Only neo maxi zoom dweebies won’t enjoy BratPack

For the Record Live and Feinstein’s at the Nikko present BratPack, a nostalgic fusion of ’80s movies and music that feels part musical, part concert, part vintage video from the age of MTV. Below: Zahan Mehta channels John Cusack in Say Anything. Photos by Kelly Mason courtesy of Feinstein’s at the Nikko

Feinstein’s at the Nikko, one of San Francisco’s last great cabaret rooms, is coming out of its pandemic slumber in day-glo colors, acid-washed denim and a new show that moves way beyond the traditional piano-bass-drums behind a singer idea.

We all love a cabaret diva and a set of songs from the Great American Songbook, but BratPack, which has transformed the room (and especially the stage) at Feinstein’s, is the high-energy, nostalgia-fueled fun fest we need right now.

And by “we” I really mean any GenX-er who graduated high school in the ’80s (greetings from the Reno High School Class of 1985) or who has a deep and abiding love of the John Hughes ouvre. And if you have to ask “what is a John Hughes ouvre?” this show may not be for you.

Hughes was the writer/director who tapped into the ’80s zeitgeist with the kind of generation-specific ferocity that has hardly been seen since. The Breakfast Club, Sixteen Candles and Pretty in Pink comprise the holy Hughes trinity, and those are the three primary inspirations for BratPack, which takes music from the soundtracks and dialogue from the scripts to craft something in between a musical adaptation and a revue with hints of a really great wedding band and a ship-rocking cruise show thrown in for good measure.

Co-creators Shane Scheel and Anderson Davis take the five basic character outlines from The Breakfast Club – the Athlete, the Basket Case, the Criminal, the Princess and the Brain – and set them loose on the plots and music from Hughes films (which also include Ferris Beuller’s Day Off, Weird Science and Some Kind of Wonderful) as well as other ’80s teen flicks like Say Anything, Fast Times at Ridgemont High and St. Elmo’s Fire (not actually about teens but still feels like teens from a Hughes movie playing grown-up).

The fun is in the mash-up and all the surprises thrown in to delight and amuse ’80s devotees (relics?) throughout the show’s 90 minutes. There are only two dedicated musicians on stage (including musical director Matt Grandy on keyboards), so it’s up to the cast – Rachel Lark (Basket Case), Michael Martinez (Jock), Zahan Mehta (Rebel), Bryan Munar (Geek), May Ramos (Princess) – to add bass, guitar, drums, keyboards and percussion. Scott Taylor-Cole gets to play the enjoyably mean “adult” who takes the form of Ferris’ vengeful school principal and the sadistic detention monitor, Richard “Dick” Vernon. “Don’t mess with the bull, young man. You’ll get the horns.”


The performers sound great – ’80s power with some contemporary singing competition cascading – and the music is appropriately LOUD as they build an all-encompassing teen story about secret crushes, proms, graduation, locker rooms, detention and fantasies. Their building blocks are songs like “Don’t You (Forget About Me)” (the song we hear the most throughout the evening), “True,” “In Your Eyes,” “If You Leave” and “Melt with You.” There are also non-’80s tunes that factor significantly into some of the movies involved like “Try a Little Tenderness” (Pretty in Pink) and “Twist and Shout” (Ferris Bueller) as well as a pair of David Bowie greats – “Changes” and “Young Americans.”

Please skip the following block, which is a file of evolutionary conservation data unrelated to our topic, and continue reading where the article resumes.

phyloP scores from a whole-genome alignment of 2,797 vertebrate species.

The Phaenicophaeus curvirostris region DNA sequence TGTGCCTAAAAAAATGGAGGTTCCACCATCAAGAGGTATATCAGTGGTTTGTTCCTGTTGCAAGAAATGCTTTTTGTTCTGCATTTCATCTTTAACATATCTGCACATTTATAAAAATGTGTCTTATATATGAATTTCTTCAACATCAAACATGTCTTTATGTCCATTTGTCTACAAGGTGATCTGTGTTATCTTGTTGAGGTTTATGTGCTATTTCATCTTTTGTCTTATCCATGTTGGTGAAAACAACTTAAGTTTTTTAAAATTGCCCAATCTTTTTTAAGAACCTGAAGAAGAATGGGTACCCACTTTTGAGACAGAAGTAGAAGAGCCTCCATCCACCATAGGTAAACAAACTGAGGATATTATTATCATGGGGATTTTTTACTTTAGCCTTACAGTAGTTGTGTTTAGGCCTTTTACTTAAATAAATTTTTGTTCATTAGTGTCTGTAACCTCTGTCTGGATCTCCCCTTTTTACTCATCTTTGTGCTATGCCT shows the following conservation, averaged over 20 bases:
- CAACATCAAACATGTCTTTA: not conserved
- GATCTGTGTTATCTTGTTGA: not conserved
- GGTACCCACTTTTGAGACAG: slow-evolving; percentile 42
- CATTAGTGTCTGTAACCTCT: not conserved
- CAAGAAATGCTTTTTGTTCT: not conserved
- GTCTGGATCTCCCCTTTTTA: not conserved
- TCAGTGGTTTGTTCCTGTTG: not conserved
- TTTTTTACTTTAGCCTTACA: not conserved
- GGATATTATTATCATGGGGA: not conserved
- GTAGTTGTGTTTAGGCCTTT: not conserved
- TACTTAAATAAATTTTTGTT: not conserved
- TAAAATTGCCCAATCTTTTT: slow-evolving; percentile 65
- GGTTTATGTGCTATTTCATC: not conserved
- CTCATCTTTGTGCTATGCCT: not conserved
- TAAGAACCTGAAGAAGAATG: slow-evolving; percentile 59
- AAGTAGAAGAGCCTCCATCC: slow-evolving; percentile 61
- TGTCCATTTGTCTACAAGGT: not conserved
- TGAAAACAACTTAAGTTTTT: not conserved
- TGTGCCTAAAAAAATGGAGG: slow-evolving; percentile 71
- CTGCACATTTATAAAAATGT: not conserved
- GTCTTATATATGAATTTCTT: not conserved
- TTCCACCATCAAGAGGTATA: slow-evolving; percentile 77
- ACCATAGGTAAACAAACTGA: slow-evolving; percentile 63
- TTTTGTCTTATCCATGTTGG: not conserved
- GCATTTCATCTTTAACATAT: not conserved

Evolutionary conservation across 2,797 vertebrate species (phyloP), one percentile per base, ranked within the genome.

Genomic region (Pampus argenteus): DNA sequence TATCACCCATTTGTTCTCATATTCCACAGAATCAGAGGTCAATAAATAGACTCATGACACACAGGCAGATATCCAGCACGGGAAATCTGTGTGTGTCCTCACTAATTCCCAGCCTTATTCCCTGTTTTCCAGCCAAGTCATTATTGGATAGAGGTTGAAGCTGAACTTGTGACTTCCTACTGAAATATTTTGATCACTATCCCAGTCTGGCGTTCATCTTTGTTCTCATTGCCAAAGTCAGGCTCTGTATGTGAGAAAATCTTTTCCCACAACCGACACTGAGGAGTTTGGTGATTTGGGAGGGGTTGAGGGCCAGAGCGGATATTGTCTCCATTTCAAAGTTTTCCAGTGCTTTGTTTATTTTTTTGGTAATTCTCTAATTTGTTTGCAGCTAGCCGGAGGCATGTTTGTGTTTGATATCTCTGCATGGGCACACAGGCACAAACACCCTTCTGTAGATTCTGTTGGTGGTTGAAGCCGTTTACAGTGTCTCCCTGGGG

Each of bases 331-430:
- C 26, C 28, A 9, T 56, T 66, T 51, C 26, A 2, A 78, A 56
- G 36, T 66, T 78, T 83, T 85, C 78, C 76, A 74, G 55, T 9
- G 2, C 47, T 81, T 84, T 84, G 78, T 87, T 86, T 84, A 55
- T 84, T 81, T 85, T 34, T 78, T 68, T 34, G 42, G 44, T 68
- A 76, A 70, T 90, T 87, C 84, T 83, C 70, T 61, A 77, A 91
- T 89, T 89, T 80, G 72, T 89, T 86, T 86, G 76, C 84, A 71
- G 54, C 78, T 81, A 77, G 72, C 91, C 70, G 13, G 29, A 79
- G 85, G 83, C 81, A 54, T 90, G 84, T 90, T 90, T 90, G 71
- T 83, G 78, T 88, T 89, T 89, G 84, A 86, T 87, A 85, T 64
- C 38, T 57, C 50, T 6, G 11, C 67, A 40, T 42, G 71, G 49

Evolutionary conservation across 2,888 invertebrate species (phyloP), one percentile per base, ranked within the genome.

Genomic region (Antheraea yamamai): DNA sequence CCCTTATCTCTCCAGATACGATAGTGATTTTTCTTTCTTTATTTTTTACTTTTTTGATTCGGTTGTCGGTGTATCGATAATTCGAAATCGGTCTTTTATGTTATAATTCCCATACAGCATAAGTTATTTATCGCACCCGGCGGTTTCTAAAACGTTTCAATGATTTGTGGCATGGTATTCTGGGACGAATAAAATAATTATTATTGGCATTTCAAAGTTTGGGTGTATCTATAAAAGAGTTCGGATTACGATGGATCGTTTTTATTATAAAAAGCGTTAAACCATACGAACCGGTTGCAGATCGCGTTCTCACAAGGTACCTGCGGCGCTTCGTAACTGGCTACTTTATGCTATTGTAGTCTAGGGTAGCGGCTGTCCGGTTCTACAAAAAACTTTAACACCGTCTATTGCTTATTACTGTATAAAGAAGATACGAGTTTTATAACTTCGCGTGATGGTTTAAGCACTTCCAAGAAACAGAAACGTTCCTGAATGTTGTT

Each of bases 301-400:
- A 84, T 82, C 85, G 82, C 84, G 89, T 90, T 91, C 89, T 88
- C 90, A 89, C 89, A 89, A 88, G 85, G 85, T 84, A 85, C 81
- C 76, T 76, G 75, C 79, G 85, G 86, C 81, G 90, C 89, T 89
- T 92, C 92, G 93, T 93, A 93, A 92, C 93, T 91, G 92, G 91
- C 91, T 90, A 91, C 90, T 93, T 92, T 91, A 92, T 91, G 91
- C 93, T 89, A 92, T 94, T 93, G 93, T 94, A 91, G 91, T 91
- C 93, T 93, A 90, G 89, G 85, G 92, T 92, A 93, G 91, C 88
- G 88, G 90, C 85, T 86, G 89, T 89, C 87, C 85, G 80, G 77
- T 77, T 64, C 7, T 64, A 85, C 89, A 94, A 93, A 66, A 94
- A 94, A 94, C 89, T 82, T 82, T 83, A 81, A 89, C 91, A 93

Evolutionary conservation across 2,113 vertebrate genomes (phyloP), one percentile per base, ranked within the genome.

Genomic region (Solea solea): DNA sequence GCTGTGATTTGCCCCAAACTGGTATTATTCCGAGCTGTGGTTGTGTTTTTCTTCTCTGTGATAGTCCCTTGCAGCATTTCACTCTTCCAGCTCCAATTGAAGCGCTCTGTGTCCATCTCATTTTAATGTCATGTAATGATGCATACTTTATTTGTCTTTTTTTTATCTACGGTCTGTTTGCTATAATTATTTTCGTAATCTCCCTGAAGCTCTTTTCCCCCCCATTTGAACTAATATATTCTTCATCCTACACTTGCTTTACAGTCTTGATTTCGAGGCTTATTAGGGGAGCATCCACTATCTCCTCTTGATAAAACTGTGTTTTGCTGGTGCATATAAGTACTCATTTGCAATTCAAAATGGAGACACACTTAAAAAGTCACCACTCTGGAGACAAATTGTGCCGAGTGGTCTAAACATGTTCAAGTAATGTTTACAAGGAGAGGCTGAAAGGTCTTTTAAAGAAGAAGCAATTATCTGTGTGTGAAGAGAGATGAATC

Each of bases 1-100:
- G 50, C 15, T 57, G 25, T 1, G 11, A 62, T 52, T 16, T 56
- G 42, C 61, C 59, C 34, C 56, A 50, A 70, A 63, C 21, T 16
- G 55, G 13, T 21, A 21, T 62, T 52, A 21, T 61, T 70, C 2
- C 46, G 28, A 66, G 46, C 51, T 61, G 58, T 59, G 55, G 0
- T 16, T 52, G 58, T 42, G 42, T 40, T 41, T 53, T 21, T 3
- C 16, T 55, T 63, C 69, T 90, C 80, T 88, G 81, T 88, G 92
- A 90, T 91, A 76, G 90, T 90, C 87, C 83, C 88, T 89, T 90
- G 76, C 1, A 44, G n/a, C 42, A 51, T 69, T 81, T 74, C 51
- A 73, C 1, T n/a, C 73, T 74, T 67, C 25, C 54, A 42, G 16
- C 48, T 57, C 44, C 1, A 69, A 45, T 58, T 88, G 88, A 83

It’s basically an ’80s-themed party with great music, favorite lines from the movies and re-creations of some of those iconic moments (think kisses over a birthday cake and boom boxes held aloft) – and it’s a whole lot of fun. Even the drinks are a kick – inspired by Capri Sun juice pouches, the brightly colored cocktails come in pouches with straws (there are traditional drinks available as well as food). Everything is ordered and paid for on your phone – one of the nice service improvements that COVID has given us.

Speaking of COVID (sad to even have to talk about something that didn’t exist in the ’80s), Feinstein’s requires proof of vaccination and masks when not eating or drinking. Cast members, who are vaccinated and tested regularly, are all over the room, belting and dancing their hearts out. Those who don’t want “Rebel Yell” sung in close proximity or who don’t want to sing-along with the Simple Minds’ “laaaa, la la la la la” might not be comfortable here.

Otherwise, this high-voltage exercise in cinematic and pop music nostalgia is the perfect place to revel in and re-live nearly 40-year-old memories that only seem to (day)glow brighter with time.

BratPack continues an extended run through Jan. 1, 2022 at Feinstein’s at the Nikko, 222 Mason St., San Francisco. Tickets are $79-$104. Call 415-394-1100 or visit

Lost in the stars with Annaleigh Ashford

Annaleigh 2
Annaleigh Ashford, a Tony Award winner for You Can’t Take It with You, closed out the season for Bay Area Cabaret with a sterling concert at the Venetian Room in the Fairmont Hotel.

Anyone who laments the lack of spectacular new Broadway stars need look no further than Annaleigh Ashford, a bona fide star if ever there was one. A Tony Award-winner for You Can’t Take It with You and former star of Wicked, Kinky Boots and, most recently, Sunday in the Park with George opposite Jake Gyllenhaal, Ashford is smart, charismatic and so loaded with talent it’s almost an embarrassment of riches.

Ashford’s act (Still) Lost in the Stars was the season finale for the Bay Area Cabaret season, and if you like fireworks with your finales, you would have loved this show.

It’s not everyone who can deliver within the same sharp cabaret show a 10-minute Donna Summer medley (complete with original rhyming text about the scene in Studio 54), make jokes about golden showers and yeast infections and deliver the most eloquent moving take on Stephen Sondheim’s “Children and Art” (from Sunday in the Park) imaginable. Ashford is that kind of performer – sincere, silly, elegant, buffoonish – but above all, she has a spectacular voice with which she can do just about anything and do it perfectly.